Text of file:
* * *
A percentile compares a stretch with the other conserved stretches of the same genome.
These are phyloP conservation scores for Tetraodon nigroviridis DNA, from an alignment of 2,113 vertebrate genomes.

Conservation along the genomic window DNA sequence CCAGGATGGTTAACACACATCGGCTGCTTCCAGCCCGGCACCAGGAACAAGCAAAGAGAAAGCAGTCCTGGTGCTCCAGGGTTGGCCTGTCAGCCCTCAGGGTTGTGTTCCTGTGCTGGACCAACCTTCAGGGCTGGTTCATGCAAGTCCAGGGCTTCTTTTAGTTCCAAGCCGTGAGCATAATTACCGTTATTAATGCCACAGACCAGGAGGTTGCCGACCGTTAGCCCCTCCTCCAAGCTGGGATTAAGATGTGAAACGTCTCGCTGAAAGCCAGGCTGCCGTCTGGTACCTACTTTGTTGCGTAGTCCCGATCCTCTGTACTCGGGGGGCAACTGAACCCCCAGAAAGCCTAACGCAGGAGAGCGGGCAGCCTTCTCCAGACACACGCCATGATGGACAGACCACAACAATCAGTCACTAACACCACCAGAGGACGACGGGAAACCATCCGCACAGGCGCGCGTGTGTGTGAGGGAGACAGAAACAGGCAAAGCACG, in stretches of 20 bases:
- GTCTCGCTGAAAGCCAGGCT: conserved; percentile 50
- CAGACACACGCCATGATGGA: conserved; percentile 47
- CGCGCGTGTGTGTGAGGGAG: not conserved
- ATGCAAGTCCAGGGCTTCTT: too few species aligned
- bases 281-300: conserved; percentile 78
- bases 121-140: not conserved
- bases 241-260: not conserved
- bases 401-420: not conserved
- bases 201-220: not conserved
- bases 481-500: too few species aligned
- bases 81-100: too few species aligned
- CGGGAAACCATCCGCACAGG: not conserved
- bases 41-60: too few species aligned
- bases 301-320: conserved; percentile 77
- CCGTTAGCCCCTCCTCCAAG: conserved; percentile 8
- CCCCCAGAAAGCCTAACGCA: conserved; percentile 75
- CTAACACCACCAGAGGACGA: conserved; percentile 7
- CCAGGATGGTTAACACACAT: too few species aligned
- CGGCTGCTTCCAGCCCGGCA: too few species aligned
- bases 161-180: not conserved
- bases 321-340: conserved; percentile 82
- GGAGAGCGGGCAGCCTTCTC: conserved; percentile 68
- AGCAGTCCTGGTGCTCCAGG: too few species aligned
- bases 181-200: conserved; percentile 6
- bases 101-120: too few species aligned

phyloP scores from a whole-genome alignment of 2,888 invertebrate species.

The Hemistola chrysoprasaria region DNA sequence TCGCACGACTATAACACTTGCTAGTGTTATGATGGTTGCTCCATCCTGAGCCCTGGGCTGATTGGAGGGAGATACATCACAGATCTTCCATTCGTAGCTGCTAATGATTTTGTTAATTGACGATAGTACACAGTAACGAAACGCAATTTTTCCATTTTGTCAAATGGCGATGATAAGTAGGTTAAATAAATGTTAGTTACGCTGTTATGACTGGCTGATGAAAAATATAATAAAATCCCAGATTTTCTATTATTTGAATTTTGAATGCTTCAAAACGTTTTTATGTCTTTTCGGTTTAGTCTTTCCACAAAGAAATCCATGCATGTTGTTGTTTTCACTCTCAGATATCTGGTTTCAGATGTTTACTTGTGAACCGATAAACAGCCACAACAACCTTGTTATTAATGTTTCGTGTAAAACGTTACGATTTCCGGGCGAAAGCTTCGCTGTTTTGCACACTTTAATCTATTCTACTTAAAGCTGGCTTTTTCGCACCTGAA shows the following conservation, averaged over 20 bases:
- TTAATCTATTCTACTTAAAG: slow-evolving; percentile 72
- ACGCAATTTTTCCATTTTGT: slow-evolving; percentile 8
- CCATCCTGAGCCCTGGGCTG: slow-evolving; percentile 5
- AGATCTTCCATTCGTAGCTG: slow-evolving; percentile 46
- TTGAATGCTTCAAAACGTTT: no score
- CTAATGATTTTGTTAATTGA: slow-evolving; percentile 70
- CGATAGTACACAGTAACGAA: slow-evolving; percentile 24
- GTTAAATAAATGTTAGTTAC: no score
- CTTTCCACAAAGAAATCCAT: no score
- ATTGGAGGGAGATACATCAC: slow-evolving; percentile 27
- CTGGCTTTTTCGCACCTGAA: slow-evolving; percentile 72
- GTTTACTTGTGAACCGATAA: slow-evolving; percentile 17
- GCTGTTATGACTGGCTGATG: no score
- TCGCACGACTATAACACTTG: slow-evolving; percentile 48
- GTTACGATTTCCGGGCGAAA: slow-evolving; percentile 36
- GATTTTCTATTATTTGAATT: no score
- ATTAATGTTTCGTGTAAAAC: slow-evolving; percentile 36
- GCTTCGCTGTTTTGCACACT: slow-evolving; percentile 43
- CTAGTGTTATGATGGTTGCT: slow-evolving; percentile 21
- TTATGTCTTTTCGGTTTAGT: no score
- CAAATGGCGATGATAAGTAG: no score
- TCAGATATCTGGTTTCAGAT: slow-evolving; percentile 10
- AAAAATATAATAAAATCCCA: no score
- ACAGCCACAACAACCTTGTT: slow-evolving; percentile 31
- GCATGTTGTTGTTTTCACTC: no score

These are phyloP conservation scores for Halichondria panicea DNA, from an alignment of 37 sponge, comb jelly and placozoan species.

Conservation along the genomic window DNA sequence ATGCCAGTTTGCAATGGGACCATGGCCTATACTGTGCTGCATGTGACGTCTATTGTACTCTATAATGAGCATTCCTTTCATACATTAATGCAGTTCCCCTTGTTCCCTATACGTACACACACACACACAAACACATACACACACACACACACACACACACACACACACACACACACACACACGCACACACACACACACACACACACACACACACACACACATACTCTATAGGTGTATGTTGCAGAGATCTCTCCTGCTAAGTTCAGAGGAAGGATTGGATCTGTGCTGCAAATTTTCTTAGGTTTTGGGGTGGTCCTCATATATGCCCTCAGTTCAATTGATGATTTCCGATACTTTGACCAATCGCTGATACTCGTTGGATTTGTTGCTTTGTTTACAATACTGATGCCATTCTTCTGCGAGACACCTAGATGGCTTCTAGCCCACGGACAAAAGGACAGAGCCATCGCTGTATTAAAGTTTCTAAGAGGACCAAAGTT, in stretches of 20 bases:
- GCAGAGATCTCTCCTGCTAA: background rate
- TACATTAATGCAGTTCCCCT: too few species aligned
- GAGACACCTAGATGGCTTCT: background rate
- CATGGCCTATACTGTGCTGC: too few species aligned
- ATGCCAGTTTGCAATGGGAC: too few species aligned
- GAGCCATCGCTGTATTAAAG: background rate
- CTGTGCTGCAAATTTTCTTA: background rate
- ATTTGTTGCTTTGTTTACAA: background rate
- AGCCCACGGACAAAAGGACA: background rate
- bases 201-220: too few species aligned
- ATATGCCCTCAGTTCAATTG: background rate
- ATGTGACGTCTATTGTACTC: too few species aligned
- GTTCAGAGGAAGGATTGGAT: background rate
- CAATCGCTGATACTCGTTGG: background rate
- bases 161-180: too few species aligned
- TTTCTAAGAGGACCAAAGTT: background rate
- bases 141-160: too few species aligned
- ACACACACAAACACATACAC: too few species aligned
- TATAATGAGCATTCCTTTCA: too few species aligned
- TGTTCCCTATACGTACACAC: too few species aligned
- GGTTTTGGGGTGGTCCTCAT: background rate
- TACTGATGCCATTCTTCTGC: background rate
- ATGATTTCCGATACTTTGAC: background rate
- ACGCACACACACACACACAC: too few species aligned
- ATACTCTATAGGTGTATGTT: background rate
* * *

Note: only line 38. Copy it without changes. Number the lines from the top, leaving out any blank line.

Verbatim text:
- GTTAAATAAATGTTAGTTAC: no score